More than 50% of top U.S. Treasury dealers have stopped actively making markets on interdealer platforms—a dramatic change to a market in which virtually all leading dealers once performed this function.
Stepping in to fill the void are principal trading, non-bank entities that are making markets both within the major trading venues and via bilateral relationships. .
“These changes are part of an ongoing evolution of market structure in which new business models and trading mechanisms are blurring the lines between liquidity makers and liquidity takers,” says Kevin McPartland, Head of Market Structure and Technology Research at Greenwich Associates and author of a new report, U.S. Treasury Trading: The Intersection of Liquidity Makers and Takers.
To better understand how changes in technology, regulation, business models, and market practice are altering the structure of the U.S. Treasury market since the “Flash Crash of 2014”, Greenwich Associates interviewed 103 U.S. institutional investors active in U.S. Treasuries, 13 dealers that collectively handle nearly 80% of all client trading in U.S. Treasuries, and six of the highest volume principal trading firms in the U.S. Treasury market.
Alternative Liquidity Providers
Greenwich Associates research shows the top five dealers in U.S. Treasuries now handle 60% of investor trading volume—up from just 44% in 2005. However, of the top 10 firms by trading volume on major inter-dealer platforms like ICAP’s BrokerTec and Nasdaq’s eSpeed, only two are primary dealers of U.S. Treasuries. The balance is made of non-bank liquidity providers, primarily firms committed to making markets such as KCG and Virtu, recently dubbed by the Joint Staff Report on October 15, 2014 as “principal trading firms (PTFs)” for their role in providing incremental liquidity.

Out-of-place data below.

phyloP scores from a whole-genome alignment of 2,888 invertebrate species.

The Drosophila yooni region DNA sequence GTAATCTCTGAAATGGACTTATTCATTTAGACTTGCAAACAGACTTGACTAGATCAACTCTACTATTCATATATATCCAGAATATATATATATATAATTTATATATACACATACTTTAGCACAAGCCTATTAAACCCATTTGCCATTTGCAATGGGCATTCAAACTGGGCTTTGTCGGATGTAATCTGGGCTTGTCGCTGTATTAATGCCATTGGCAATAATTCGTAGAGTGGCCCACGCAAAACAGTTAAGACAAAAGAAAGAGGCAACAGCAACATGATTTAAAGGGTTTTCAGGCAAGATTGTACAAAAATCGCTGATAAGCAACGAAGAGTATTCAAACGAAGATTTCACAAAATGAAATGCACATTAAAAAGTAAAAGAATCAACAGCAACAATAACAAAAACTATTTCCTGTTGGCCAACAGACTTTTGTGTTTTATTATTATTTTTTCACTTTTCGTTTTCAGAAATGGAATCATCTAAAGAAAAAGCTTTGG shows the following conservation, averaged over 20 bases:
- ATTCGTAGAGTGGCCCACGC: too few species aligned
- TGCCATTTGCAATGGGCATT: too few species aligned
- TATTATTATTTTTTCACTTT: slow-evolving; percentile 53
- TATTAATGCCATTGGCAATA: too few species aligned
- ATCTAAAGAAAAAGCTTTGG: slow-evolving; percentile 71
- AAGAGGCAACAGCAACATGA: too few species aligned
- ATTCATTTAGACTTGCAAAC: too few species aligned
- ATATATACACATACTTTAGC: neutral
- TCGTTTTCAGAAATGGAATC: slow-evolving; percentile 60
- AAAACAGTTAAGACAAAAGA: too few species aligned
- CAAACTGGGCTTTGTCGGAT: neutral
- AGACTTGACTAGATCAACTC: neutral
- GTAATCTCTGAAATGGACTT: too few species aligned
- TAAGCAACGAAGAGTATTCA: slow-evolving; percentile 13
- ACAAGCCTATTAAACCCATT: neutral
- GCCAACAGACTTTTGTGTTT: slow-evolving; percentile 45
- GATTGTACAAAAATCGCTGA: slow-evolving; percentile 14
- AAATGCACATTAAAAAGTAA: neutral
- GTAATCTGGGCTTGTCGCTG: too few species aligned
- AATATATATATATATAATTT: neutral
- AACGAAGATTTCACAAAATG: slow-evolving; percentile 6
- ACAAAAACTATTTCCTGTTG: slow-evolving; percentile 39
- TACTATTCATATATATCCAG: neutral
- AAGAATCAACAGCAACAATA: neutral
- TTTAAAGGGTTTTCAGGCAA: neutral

Twelve percent of investors say they are either already trading with non-bank liquidity providers or plan to in the coming months. Given that a considerable amount of PTF trading in the U.S. Treasury market is done on anonymous platforms, the number of investors interacting with their liquidity is likely even higher than that.
New Business Models and Trading Mechanisms
The study results show the market structure is being altered by new technology that enables new business models and trading mechanisms. Overall, about one-in-five of the liquidity providers participating in the research study, including four top 20 banks, provide direct streams not only to customers, but to other dealers.
Along those lines, some dealers are also starting to work with, rather than against, market makers. Greenwich Associates research found that 35% of the top 20 dealers now consume at least one PTF direct-pricing stream and execute roughly 25% of their traditionally interdealer flow through those channels.
At the same time, a handful of investors in the study have started trading on what were previously dealer-only platforms. This trend toward investors trading on anonymous all-to-all platforms appears set to continue, with one in five investors telling us they either have or plan to gain access in the coming years.
“Although the largest U.S. Treasury dealers will remain a central part of this market due to the expertise and balance sheet they provide clients, their role—and the traditional market structure as a whole—is changing as technology erodes distinctions between competitors, partners and customers,” says Kevin McPartland.